When organizations with acronyms put out press releases about representation, they almost always contain bad news. So it’s pretty exciting that the most recent report from GLAAD actually has some positive updates: Representation of LGBT characters has improved tremendously over the past few years, to the point where there are now 271 LGBT characters appearing across all TV platforms.
The surprisingly positive announcement comes from GLAAD’s 20th Annual “Where We Are On TV” report. The 32-page document is full of fascinating data for those who love statistics—and helpful graphs for those who don’t—and examines TV characters across three different areas: Broadcast TV, cable, and streaming platforms like Netflix. The remarkably comprehensive report not only breaks down the types of LGBT characters who are currently represented, it also examines how women and people of color are represented on TV as well.
The big news is that in the 2015-16 scripted season, LGBT characters made up 4 percent of primetime regular characters (35 characters in total), which is about the same percentage of LGBT people in the U.S. according to a recent Gallop poll. That means we’ve come a long way since Ellen DeGeneres made waves for coming out on ABC’s Ellen back in 1997.
Despite all the good news, GLAAD President and CEO Sarah Kate Ellis still urges TV creators to “reflect the full diversity of the LGBT community.” For instance, How To Get Away With Murder is currently the only show with a positive depiction of a gay character living with HIV. And although bisexual representation increased from 10 to 18 percent on broadcast and cable, those characters are still likely to promote stereotypes about bisexual people. Plus while there are seven trans characters on TV, none of them are on broadcast and only one is a trans man.
The report also indicates that TV is still most likely to feature LGBT characters who are white and male. For instance, 47 percent of the recurring LGBT characters on broadcast TV are gay men, and streaming platforms are the only place in which female LGBT characters outnumber male ones (56 percent to 44 percent). When it comes to race, 69 percent of all broadcast LGBT characters are white. Cable, meanwhile, is lagging even farther behind with its racial diversity—71 percent of recurring LGBT characters on cable are white, even though the U.S. population is only about 63 percent white.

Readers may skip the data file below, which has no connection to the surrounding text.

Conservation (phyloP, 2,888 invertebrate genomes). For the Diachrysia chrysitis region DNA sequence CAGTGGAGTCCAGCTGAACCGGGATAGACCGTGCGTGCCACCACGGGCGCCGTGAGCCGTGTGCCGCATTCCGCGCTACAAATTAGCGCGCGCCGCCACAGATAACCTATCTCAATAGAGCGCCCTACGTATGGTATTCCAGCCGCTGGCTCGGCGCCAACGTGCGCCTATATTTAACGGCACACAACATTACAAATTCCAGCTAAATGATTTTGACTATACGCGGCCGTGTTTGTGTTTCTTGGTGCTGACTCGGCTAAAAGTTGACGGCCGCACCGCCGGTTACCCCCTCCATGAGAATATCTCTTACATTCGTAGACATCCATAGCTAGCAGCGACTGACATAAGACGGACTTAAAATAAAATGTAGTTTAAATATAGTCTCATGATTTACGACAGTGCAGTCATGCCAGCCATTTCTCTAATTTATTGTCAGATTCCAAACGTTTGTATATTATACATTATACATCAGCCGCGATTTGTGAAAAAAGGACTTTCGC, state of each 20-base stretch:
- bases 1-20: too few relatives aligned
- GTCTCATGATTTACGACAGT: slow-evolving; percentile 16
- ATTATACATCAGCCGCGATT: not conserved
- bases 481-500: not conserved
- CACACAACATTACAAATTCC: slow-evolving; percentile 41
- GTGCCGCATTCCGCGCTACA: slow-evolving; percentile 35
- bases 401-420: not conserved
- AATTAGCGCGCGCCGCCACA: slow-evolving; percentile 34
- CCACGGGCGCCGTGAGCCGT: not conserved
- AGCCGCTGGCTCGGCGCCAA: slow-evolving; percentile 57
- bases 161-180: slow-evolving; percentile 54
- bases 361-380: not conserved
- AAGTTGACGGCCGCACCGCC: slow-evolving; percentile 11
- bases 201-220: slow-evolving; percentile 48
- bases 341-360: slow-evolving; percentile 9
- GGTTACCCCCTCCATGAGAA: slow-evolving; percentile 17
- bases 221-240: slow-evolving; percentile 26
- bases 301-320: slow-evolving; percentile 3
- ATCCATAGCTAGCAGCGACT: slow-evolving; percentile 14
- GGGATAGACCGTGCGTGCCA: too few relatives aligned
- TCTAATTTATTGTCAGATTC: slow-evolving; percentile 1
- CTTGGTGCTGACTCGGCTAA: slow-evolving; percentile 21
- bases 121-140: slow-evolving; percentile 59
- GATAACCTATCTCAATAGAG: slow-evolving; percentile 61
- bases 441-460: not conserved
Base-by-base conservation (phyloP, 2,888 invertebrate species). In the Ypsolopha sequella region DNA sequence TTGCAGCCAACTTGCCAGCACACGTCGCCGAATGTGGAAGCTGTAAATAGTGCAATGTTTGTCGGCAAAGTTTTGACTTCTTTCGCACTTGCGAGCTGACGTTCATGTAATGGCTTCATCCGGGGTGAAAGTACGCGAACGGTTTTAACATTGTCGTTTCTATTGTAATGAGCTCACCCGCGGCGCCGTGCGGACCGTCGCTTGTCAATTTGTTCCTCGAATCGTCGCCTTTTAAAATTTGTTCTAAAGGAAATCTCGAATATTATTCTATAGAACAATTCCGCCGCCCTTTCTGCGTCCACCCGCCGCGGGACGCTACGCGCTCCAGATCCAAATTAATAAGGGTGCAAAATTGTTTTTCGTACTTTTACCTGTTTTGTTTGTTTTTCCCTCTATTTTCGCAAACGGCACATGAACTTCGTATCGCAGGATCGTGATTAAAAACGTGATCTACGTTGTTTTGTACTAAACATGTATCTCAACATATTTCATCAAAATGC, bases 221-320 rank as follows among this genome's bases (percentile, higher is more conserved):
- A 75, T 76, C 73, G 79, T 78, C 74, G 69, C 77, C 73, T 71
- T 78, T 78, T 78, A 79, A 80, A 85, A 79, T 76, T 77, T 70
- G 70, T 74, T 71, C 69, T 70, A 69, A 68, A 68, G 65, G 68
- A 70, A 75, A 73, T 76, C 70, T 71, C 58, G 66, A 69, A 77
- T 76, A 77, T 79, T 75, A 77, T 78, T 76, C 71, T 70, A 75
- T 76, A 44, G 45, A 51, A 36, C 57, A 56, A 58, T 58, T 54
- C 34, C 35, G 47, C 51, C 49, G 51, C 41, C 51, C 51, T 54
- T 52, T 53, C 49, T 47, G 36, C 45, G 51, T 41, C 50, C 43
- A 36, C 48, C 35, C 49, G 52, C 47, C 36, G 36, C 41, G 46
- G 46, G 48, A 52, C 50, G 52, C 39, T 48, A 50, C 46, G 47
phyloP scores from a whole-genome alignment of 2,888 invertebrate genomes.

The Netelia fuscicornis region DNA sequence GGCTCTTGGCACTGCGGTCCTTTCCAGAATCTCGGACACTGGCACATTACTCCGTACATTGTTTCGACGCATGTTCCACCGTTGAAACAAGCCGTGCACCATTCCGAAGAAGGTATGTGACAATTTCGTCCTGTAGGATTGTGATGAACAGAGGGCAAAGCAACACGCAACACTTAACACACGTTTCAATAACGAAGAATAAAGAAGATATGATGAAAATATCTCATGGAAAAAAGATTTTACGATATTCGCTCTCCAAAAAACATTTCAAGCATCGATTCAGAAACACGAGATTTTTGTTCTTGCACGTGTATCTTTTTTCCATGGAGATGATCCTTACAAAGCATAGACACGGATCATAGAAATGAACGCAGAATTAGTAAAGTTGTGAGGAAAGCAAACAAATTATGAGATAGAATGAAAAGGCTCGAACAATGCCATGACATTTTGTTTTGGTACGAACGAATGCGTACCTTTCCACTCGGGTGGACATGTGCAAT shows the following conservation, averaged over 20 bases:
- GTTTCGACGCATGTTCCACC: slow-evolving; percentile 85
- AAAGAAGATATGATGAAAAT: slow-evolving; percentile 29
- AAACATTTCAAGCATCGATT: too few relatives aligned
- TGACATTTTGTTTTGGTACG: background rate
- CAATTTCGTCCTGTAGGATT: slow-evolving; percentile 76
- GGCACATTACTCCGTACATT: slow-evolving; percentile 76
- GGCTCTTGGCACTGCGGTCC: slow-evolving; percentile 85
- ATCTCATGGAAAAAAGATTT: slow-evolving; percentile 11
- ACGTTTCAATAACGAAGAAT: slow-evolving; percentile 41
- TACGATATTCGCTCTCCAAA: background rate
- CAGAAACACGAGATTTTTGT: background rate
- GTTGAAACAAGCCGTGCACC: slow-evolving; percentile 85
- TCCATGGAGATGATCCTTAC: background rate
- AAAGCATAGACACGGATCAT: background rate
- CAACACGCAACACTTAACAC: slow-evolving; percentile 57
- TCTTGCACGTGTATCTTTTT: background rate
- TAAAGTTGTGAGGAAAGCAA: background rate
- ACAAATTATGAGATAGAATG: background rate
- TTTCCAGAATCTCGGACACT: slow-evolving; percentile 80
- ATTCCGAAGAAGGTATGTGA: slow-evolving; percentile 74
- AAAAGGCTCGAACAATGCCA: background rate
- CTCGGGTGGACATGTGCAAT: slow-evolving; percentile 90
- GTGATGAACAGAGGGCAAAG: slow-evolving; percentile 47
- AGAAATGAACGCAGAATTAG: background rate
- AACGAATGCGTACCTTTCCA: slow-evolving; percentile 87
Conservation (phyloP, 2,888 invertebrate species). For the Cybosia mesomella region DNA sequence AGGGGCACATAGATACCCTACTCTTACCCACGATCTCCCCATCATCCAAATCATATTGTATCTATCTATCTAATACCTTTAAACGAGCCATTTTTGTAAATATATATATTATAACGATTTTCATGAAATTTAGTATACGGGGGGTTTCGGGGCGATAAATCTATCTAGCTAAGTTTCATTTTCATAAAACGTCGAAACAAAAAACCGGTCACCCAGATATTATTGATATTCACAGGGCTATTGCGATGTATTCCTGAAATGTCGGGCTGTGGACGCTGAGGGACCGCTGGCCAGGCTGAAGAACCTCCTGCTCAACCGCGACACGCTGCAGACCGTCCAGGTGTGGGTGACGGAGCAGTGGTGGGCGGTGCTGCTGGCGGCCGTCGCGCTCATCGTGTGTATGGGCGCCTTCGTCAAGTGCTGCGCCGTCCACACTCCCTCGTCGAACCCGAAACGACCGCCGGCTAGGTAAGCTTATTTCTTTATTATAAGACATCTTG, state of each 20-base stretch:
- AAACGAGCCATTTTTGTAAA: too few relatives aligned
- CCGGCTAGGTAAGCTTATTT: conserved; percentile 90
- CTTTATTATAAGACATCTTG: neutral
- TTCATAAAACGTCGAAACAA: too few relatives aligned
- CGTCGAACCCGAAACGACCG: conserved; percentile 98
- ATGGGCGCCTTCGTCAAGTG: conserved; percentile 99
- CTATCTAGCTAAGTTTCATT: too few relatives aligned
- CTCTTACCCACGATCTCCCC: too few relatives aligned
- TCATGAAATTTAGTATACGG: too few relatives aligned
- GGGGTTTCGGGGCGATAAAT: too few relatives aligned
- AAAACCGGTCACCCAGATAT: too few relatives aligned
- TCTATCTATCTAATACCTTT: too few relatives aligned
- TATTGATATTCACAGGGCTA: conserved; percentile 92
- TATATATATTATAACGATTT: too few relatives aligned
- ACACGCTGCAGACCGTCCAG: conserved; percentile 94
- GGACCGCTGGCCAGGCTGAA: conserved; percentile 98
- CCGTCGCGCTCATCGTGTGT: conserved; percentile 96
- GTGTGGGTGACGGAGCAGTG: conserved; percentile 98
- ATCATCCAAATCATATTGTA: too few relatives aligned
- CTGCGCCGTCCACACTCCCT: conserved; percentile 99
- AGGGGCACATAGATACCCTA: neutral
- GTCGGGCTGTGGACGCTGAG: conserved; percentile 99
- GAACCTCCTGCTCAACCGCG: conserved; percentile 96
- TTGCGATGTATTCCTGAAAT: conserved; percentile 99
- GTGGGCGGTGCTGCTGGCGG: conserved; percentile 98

The report singles out ABC Family and Showtime as the two most LGBT-inclusive networks. It also praises ABC Family’s The Fosters—which follows a mixed-race lesbian couple raising their biological, foster, and adopted children—and Netflix’s Orange Is The New Black as two of the most inclusive shows.
The report’s data about women and people of color on TV is also unexpectedly encouraging, if far from perfect. Women currently make up 43 percent of regular characters on primetime broadcast; Fox is the network with the highest percentage of female characters (48 percent), while NBC comes in last with 39 percent. However, NBC does get points for having the most characters of color, who account for 41 percent of the network’s regular characters. up from 29 percent last year. (People of color make up about 37 percent of the U.S. population so that’s actually a slight over-representation.) Overall, characters of color make up 33 percent of broadcast series regulars, up from 27 percent last year. The report notes, “The past two years have seen welcome increases in overall racial and ethnic diversity on broadcast programming after years of little variation.”
In the “bad news” column, the report found that people with disabilities are “nearly invisible” and make up less than 1 percent of characters on TV, despite making up 12 percent of the U.S. population according to the U.S. Census. If all these stats aren’t enough, Deadline has many more, along with a nice analysis of how far TV has come in the recent past when it comes to depicting the LGBT community. Those will even more time to kill can also check out the full 32-page GLAAD report.